Today, the U.S. Supreme Court held in a unanimous decision, that courts have the authority to review the EEOC’s pre-suit conciliation efforts, resolving a split among the circuits and clarifying the scope of judicial oversight and the EEOC.
In 2008, an employee of Mach Mining filed a sex discrimination complaint with the EEOC. After finding “reasonable cause” to believe that Mach Mining had discriminated against a class of female applicants, the EEOC attempted to reach a conciliation agreement with Mach Mining before filing suit (as mandated by Title VII). The parties were unable to reach an agreement, and the EEOC filed a complaint on behalf of the female applicants against Mach Mining.
Mach Mining denied the discrimination claims and argued that the EEOC did not engage in good faith pre-suit conciliation efforts. The EEOC moved for summary judgment and argued that the EEOC’s conciliation practices were unreviewable by the courts. The district court denied the EEOC’s motion and certified to the Seventh Circuit the question of whether and to what extent conciliation is judicially reviewable. The Seventh Circuit held that the EEOC’s pre-suit conciliation efforts were not reviewable by the court because there was no statutory standard of review for the conciliation process.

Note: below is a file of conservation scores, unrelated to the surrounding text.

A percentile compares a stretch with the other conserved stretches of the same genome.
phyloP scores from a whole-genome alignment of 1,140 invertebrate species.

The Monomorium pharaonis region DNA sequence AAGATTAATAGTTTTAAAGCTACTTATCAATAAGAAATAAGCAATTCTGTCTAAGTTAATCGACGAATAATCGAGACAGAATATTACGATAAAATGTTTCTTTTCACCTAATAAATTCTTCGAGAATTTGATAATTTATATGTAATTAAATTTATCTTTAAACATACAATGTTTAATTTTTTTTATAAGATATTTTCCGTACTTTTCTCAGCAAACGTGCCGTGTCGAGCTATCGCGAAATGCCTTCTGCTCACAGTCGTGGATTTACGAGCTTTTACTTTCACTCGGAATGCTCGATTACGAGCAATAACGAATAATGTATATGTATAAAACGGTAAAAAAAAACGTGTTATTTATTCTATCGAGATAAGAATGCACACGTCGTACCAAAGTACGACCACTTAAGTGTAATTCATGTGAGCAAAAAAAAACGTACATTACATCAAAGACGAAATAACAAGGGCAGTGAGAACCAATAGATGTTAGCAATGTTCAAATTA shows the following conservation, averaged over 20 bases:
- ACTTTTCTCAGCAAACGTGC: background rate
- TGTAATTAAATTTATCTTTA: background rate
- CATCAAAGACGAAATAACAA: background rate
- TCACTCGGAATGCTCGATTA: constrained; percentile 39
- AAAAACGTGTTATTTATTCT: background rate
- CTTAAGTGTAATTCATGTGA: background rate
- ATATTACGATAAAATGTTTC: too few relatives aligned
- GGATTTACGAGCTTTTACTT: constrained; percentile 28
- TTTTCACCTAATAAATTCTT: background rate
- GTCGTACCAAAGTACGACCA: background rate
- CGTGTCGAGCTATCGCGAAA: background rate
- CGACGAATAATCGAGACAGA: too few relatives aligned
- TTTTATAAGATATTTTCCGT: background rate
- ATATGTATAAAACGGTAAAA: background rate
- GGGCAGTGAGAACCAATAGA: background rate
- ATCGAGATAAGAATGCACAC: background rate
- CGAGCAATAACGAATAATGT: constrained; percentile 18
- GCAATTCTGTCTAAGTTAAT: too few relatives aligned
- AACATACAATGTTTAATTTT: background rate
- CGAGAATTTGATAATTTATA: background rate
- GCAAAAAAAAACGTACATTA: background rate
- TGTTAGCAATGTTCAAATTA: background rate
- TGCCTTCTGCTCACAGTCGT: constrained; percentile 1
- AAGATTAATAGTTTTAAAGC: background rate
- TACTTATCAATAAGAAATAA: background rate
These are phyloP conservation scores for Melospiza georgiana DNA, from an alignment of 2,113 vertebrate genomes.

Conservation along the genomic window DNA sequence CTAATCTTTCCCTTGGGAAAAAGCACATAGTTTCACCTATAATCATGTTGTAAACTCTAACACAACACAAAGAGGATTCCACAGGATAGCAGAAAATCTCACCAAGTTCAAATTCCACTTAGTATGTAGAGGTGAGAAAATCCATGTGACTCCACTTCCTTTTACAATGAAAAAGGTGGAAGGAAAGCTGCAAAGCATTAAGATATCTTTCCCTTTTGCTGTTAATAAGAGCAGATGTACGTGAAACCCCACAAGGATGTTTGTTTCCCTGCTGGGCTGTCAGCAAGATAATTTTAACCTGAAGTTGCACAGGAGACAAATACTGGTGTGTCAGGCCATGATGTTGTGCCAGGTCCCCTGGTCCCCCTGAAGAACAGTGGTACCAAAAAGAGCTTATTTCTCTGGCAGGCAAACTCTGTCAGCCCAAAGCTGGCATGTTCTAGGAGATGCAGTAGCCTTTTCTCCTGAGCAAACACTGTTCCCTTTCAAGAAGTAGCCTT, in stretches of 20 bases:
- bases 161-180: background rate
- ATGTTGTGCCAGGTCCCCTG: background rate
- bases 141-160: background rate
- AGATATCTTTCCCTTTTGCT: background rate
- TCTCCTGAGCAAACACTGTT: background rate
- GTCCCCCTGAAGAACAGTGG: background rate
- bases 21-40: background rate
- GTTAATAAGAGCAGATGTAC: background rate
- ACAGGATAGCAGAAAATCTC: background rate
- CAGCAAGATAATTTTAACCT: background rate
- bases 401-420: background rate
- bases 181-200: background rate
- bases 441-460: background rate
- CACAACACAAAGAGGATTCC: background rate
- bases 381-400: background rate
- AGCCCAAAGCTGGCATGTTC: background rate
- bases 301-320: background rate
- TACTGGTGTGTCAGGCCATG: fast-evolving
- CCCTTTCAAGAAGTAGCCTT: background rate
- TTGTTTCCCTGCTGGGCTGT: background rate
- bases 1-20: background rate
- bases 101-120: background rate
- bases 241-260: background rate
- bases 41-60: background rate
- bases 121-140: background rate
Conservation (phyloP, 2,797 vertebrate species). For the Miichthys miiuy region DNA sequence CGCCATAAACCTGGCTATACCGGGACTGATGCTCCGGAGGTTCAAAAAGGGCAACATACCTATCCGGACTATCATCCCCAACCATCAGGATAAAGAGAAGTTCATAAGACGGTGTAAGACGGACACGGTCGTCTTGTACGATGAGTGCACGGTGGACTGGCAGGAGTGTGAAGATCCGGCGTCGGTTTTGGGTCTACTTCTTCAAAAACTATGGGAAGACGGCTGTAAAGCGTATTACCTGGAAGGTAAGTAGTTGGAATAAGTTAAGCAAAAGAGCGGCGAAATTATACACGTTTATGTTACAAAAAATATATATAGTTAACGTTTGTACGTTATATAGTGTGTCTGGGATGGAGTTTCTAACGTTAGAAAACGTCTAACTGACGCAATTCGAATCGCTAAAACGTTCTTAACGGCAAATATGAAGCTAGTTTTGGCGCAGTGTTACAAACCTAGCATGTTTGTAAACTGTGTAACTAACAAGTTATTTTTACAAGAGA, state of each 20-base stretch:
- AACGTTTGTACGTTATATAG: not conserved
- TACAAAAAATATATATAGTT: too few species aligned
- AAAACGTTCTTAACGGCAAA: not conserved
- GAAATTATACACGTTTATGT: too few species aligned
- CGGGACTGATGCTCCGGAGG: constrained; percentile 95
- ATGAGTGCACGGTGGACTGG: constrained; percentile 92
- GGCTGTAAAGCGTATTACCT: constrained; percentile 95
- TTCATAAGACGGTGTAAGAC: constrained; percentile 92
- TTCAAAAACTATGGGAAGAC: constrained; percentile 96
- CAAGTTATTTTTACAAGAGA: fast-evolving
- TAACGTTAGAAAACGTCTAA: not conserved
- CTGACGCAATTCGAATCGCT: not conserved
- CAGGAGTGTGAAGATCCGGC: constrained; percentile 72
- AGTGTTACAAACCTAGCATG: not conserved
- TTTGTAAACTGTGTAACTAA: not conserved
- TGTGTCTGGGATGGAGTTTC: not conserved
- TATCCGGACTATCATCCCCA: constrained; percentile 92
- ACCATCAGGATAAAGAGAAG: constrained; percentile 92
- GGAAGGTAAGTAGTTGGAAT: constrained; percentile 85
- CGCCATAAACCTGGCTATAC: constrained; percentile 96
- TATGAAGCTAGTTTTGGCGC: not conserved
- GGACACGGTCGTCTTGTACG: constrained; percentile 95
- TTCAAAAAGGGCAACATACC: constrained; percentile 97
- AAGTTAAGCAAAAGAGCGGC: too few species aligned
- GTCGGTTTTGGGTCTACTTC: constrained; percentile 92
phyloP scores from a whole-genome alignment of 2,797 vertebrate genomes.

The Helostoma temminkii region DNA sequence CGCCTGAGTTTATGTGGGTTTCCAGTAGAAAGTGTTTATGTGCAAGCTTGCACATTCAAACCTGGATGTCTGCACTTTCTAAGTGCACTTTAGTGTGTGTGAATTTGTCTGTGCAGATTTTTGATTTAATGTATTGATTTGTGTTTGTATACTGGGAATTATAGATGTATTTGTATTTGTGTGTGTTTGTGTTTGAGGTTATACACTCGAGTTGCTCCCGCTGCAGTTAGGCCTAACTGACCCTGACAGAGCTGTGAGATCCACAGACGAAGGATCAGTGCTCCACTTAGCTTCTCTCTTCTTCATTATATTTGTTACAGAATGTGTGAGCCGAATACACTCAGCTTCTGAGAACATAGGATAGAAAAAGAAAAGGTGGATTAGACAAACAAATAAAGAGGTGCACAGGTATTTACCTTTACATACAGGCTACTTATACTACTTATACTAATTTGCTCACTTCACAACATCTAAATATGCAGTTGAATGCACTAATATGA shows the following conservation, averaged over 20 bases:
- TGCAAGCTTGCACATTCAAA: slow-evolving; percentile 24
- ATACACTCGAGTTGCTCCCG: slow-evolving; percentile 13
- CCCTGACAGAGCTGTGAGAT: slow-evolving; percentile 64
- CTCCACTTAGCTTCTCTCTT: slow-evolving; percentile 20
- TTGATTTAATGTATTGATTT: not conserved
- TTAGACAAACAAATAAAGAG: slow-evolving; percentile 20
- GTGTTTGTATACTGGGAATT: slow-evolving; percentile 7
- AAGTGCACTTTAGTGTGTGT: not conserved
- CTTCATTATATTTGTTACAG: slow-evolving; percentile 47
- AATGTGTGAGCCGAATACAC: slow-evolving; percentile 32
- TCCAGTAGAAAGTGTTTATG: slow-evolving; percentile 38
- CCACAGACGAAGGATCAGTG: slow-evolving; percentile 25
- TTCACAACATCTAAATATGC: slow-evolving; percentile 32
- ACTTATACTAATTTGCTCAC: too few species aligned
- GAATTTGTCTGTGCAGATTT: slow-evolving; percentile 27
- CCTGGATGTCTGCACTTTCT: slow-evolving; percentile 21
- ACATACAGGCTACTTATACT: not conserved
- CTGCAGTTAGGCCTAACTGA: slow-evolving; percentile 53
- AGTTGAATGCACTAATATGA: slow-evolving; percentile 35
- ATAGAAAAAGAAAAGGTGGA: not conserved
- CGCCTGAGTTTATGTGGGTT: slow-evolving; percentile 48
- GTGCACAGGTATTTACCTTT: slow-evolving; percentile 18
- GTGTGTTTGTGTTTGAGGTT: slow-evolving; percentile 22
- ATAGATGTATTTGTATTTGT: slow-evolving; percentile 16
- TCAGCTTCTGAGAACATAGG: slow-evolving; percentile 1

Today the Supreme Court vacated the Seventh Circuit’s decision and endorsed a very limited judicial review of the EEOC’s pre-suit conciliation efforts. The Supreme Court held that the EEOC must attempt to engage the employer in a discussion pre-suit “so as to give the employer an opportunity to remedy the allegedly discriminatory practice.” But the Court held that judicial review of the conciliation process is just that—a narrow review of whether or not the EEOC met the conciliation requirements as set forth in Title VII, 42 U.S.C. § 2000e-5(b). The Court acknowledged that the EEOC can show it has met the conciliation requirement simply by submitting a sworn affidavit stating it has performed its conciliation obligations.
Although the scope of review over the EEOC’s informal pre-suit methods of conciliation is limited, the decision gives some comfort to employers because it clearly holds that the EEOC’s conciliation efforts can be reviewed by the courts, even if such review is “relatively barebones.”